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By Ashleylister @ashleylister
Like haiku poems, tankas are small, form poems, originated in Japan. Each line follows a pattern dictated by its number of syllables.
The tanka is a thirty-one-syllable poem, traditionally written in a single unbroken line. A form of waka, Japanese song or verse, tanka translates as "short song," and is better known in its five-line, 5/7/5/7/7 syllable count form.
I studied on a one-day a week creative writing course before my degree, I ad the opportunity to learn about tanka and managed to produce four of my own. The four poems developed organically, out of my love for nature and my family.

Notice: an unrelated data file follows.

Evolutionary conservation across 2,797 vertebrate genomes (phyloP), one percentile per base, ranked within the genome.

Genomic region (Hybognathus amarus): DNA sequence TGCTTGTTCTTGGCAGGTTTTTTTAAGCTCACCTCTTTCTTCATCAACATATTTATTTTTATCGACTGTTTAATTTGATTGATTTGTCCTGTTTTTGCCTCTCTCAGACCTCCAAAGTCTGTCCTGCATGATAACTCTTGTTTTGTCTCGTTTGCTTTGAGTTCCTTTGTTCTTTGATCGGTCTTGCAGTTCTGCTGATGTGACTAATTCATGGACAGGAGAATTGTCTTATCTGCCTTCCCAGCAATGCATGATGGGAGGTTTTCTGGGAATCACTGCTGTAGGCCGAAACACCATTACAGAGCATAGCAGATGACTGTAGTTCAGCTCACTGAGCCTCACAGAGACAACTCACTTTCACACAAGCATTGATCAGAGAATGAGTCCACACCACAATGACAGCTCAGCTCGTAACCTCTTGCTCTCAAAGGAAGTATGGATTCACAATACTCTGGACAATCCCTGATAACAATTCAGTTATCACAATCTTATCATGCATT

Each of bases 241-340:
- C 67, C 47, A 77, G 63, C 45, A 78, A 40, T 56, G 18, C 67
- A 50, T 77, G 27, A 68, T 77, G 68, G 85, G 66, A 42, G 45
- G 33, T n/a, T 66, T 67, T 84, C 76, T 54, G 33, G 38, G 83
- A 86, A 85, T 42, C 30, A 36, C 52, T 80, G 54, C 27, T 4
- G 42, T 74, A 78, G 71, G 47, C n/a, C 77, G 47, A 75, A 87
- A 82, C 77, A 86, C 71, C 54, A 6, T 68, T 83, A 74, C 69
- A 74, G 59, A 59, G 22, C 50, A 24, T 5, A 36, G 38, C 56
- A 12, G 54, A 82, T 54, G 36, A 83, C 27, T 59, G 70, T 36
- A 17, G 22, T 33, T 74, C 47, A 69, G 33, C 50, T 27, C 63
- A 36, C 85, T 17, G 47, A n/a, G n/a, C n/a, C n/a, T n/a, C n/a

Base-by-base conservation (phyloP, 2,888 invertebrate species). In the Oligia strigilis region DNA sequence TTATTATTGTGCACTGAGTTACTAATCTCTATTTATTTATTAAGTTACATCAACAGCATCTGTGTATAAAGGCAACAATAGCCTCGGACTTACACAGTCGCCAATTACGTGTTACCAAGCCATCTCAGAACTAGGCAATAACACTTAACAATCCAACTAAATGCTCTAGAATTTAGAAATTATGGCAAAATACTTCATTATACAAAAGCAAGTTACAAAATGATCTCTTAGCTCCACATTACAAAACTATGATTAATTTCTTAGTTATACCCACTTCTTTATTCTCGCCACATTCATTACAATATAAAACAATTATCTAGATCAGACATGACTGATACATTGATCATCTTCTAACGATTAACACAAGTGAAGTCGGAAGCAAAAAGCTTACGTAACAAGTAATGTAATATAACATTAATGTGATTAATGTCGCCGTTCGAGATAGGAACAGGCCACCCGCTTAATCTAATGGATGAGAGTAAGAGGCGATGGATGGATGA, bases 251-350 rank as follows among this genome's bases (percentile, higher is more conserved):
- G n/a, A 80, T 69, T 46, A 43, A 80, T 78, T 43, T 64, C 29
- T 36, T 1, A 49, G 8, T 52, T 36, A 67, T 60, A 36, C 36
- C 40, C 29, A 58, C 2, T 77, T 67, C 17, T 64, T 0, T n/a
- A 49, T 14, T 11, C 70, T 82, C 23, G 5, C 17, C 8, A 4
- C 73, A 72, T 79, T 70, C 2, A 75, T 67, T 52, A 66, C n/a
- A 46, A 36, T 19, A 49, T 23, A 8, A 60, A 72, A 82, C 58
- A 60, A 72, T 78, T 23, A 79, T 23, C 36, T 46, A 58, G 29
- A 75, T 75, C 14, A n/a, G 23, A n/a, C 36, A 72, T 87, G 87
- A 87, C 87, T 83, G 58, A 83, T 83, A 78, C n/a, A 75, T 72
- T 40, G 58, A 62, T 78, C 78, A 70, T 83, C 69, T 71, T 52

We lived on a housing association estate back then and I was always amazed by some of the local children, who often seemed to mill about without much parental intervention and support. My own son and daughter were kept occupied with sport, art and musical activities. The fourth poem reflects the development of those other children.
Keep your faith with me
When the world opens its arms
And you slip from view.
Youth may take you far and high
My love will hold if you fall.
Political correctness
has stifled life’s frivolity.
Joy goes unspoken.
Speech tight-lipped, not free.
Who is different – you or me?
Tiny perfect leaves
Trim ev’ry minature bough.
scaled to perfection with skill
and patience by loving hands.
Cherry Tomatoes
You were not nurtured
yet year on year green shoots grow
wild on wet compost.
Carelessly discarded seed
Ripens to soft scarlet fruit.  
Thanks for reading. Adele
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